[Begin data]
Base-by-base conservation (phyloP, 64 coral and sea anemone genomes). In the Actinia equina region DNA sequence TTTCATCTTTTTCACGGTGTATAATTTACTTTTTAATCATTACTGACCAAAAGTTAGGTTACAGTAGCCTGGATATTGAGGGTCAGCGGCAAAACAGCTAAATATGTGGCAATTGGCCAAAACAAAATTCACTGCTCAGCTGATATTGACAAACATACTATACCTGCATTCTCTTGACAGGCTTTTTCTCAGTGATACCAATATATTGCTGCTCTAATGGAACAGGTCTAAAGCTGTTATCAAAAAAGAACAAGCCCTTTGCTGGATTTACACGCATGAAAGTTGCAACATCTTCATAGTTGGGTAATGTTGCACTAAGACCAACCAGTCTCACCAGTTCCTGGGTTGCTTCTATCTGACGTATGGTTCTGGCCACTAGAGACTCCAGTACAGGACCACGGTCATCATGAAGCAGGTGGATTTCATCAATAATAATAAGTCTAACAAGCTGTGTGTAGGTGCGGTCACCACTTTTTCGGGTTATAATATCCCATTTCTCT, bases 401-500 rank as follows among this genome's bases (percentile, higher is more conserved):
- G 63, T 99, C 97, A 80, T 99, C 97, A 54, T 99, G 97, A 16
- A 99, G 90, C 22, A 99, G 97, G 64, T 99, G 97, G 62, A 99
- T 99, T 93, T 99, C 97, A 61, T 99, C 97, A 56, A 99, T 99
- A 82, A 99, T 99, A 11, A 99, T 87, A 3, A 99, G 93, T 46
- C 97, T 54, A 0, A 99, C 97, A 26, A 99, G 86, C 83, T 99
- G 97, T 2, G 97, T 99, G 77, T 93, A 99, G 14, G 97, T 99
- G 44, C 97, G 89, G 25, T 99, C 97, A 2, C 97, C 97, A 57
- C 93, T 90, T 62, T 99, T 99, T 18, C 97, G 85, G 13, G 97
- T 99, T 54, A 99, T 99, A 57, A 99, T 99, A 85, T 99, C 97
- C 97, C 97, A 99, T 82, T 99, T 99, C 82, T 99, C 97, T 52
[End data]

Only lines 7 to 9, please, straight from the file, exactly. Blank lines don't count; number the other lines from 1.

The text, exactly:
- G 97, T 2, G 97, T 99, G 77, T 93, A 99, G 14, G 97, T 99
- G 44, C 97, G 89, G 25, T 99, C 97, A 2, C 97, C 97, A 57
- C 93, T 90, T 62, T 99, T 99, T 18, C 97, G 85, G 13, G 97